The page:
OFCCP Ask the Experts
OFFICE OF FEDERAL CONTRACT COMPLIANCE PROGRAMS
Ask the Experts is an online forum where federal contractors and subcontractors are invited to submit questions to industry experts related to OFCCP compliance, affirmative action planning, and equal employment opportunity. Simply register your company on LocalJobNetwork.com to submit a question.
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  • Voluntary Self- ID of Disability
    Asked by Megan K. - Apr 17, 2018
    Hello-

    We are re-surveying our workforce using the voluntary self-identification of disability form. We are looking to create our own electronic version of the form to more easily survey our employees. We have the requirements in regards to font, size, OMB number, expiration date, etc. However, it says the forms contents must not be altered.

    My question is, is it acceptable to have the whole form on one page on our electronic survey? Or must we have it on two pages like the actual paper version is? (i.e. the reasonable accommodation notice is on the second page)

    Thanks in advance!
    Megan
    Answered by Bill Osterndorf from HR Analytical Services - Apr 17, 2018
    It should be acceptable to have the survey on one page. OFCCP's primary interest is in ensuring that the entire contents of the survey is maintained. The fact that it is two pages in a printed form is a function of the fonts used, the amount of content included, and so on rather than a function of the desire to have a two-page form.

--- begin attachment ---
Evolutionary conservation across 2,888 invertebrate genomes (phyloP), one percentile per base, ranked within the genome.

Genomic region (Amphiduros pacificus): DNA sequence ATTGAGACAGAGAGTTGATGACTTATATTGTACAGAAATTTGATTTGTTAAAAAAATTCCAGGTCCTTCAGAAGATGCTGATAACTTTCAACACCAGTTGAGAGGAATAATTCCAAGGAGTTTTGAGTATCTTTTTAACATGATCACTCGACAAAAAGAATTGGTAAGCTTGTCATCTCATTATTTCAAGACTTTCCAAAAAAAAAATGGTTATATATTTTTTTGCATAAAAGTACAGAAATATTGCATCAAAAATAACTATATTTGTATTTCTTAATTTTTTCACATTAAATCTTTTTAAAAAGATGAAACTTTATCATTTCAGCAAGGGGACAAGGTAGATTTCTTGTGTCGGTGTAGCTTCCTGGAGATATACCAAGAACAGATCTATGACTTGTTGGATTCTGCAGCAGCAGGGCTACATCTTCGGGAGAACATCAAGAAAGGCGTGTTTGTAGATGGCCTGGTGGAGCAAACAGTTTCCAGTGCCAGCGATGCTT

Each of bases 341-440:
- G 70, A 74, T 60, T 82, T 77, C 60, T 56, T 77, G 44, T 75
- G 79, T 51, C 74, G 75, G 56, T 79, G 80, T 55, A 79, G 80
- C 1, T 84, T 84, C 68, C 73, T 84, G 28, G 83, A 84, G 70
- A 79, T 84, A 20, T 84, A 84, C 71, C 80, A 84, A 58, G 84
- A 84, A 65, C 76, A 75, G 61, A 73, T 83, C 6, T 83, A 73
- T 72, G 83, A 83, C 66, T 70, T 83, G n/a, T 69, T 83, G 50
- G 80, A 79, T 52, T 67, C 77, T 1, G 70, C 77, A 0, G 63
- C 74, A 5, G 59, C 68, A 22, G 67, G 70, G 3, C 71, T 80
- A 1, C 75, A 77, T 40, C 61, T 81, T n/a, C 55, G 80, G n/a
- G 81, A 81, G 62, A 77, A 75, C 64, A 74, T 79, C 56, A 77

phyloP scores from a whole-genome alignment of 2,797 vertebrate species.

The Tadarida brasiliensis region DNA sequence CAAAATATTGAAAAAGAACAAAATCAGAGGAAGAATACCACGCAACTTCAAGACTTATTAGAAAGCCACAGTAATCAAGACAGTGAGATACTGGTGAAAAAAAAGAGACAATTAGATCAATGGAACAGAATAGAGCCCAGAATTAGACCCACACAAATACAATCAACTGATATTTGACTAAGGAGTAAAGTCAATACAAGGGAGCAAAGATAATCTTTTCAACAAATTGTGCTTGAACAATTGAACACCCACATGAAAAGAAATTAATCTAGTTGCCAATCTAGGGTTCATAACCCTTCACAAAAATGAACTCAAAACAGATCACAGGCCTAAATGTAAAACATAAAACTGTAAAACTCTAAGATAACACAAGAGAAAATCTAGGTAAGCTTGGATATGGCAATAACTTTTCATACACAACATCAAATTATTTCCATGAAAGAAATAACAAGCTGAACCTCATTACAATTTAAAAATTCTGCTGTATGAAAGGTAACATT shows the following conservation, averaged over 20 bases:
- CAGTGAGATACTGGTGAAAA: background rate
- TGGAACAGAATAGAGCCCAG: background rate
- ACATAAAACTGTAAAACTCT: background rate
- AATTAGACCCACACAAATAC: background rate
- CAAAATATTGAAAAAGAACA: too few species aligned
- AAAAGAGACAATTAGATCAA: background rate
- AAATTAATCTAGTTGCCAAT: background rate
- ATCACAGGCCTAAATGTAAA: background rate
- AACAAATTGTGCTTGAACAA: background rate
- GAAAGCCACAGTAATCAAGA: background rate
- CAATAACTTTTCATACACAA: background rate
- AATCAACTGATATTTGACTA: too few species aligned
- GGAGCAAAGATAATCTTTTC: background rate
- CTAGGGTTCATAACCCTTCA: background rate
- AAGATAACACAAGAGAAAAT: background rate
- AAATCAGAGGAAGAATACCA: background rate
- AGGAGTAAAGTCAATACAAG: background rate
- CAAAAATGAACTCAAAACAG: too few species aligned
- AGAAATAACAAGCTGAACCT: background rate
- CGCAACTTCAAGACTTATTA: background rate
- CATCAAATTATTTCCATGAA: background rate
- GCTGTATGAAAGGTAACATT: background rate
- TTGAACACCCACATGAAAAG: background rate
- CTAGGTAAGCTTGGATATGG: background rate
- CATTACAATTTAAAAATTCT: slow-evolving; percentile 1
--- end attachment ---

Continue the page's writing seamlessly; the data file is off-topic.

If you want to be entirely safe, you could include the headers above the section of your electronic form with the reasonable accommodation notice. (By the headers, I mean the title "Voluntary Self-Identification of Disability" and the information on the upper right of each each page.) However, so long as you keep all of the original contents of the survey form, you shouldn't have a problem even if the second page headers are omitted.

    I will note that the fact OFCCP SHOULD accept this approach won't necessarily stop some compliance officer from raising concerns about any reformatting you do. However, this is one of those times that a call to a district director, the regional office, or the national policy office should allow you to do what you have suggested.

     
  • Converting Student Interns to Regular Full Time Employees
    Asked by Anonymous - Apr 13, 2018